Whether it’s by way of charging authority, as under the pre-Booker Sentencing Guidelines, or plea bargaining policy, prosecutors want more than to merely charge a defendant. They want to impose their ideal of justice, leaving as little discretion to the judge to go all soft and mushy as possible. It may not be merely a lack of faith in judges to exact a sufficient punishment, but an exertion of power to prove who’s really in charge.
Via Turley, Bedford County, Pennsylvania, District Attorney Bill Higgins decided a little pre-plea shaming was just the ticket for Evelyn Border, 55 and her daughter, Tina Griekspoor, 35, who were charged with stealing a gift card from a 9 year old girl at her birthday party. Now that’s pretty low, even though it’s unlikely that the amount of the theft would have reached Bernie Madoff proportions.
Border apparently wanted a plea deal that avoided jail. Higgins apparently saw his opportunity. If not jail, what they could he do to exact his pound of flesh? Hey, what about some public humiliation! DA Higgins came up with an idea. If only Border and her daughter were to stand outside the courthouse with a sign, then he would recommend a sentence of probation. And so they did.
Some will see the “punishment” as fitting, serving not only the purpose of personal but general deterrence, as any good public shaming should. But this isn’t punishment, in the sense that it was a sentence imposed by a judge for the offense for which they stood accused. Rather, this is a condition of the prosecutor, imposed by unilateral fiat, in order to receive a sentence of probation.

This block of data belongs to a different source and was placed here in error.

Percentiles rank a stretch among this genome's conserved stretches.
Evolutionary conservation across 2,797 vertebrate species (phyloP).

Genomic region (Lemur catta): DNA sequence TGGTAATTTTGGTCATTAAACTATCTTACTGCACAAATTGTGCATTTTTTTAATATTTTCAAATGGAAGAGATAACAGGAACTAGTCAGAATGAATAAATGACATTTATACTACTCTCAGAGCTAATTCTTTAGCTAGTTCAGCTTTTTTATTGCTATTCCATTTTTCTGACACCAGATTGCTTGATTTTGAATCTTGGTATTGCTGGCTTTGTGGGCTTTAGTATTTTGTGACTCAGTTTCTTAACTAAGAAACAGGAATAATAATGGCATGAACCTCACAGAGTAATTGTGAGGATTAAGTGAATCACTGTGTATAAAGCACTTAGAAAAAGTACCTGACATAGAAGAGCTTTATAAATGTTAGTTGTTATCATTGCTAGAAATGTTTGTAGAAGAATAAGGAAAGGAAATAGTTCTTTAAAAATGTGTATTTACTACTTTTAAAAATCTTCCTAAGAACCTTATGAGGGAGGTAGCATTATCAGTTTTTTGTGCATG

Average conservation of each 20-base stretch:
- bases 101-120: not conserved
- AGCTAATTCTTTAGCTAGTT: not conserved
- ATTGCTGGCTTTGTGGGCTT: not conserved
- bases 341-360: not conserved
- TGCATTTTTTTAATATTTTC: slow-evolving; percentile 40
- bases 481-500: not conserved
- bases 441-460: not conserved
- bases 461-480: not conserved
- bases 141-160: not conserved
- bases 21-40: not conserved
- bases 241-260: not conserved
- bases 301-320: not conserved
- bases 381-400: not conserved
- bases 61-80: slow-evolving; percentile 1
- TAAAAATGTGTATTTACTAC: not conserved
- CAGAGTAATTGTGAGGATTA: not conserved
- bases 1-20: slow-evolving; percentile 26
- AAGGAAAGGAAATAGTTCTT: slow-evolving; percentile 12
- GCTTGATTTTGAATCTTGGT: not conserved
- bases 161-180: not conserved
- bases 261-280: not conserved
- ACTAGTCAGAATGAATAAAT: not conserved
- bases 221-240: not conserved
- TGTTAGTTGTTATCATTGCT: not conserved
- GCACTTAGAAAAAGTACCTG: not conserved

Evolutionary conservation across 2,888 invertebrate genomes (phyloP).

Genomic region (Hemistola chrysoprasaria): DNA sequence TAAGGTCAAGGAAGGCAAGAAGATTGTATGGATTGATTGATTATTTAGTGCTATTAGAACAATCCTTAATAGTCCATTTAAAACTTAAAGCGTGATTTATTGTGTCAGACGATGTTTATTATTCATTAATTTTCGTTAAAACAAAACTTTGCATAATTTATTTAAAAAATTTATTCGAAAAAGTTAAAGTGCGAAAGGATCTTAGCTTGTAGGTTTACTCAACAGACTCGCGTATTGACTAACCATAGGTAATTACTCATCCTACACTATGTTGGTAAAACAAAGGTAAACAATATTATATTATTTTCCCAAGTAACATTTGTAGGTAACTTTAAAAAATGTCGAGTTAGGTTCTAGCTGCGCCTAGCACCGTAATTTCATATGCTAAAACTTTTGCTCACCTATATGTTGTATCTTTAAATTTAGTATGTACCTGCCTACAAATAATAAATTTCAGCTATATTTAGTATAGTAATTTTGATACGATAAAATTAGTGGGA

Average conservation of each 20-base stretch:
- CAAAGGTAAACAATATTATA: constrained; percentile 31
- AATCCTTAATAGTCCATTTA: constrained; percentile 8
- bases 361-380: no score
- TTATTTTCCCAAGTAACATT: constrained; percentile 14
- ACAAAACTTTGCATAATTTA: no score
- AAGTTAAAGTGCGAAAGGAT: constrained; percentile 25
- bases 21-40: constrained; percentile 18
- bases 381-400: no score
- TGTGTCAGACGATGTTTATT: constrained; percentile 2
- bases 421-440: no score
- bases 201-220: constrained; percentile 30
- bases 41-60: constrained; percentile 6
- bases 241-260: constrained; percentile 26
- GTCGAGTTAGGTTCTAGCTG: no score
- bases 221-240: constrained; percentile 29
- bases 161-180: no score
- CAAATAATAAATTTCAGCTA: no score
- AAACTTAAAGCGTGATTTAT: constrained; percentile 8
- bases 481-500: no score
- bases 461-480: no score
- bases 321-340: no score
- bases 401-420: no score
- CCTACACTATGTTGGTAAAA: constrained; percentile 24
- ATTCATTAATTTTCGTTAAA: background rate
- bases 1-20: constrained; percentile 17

While it wasn’t outside the realm of possibility that they could have told Higgins to go screw himself, and placed themselves in the hands of the judge for the imposition of sentence despite the prosecutor’s recommendation, Border and Griekspoor wanted as much of a guaranteed sentence as possible, and obviously weren’t too keen on going to jail. (Hint Ladies: This is the sort of thing to think about before stealing.)
Would a judge have imposed a sentence of public shaming and probation? It’s happened, and usually been subject to harsh criticism. There’s a reason why we no longer have stocks in the village square. But Higgins can deflect criticism by claiming that Border and Griekspoor voluntarily agreed to do this, a disingenuous argument for sure but one that might fly if he leaves out the part about jail as the alternative.
The problem here is that a prosecutor used his discretionary authority as a weapon to impose his own brand of justice, in this case public humiliation, in advance of a sentence imposed by a court, It should not be within the prosecutor’s power to ignore the legislative sentencing scheme and superimpose his own brand of justice, outside the system. There’s no appeal from this “sentence” of public humiliation. There’s no choice made by those elected to do so as to whether shaming is the way to teach lessons.
This is one man’s personal vision of how best to teach a lesson, and regardless of how nasty it may be to steal from a 9 year old on her birthday, the choice doesn’t belong to DA Higgins.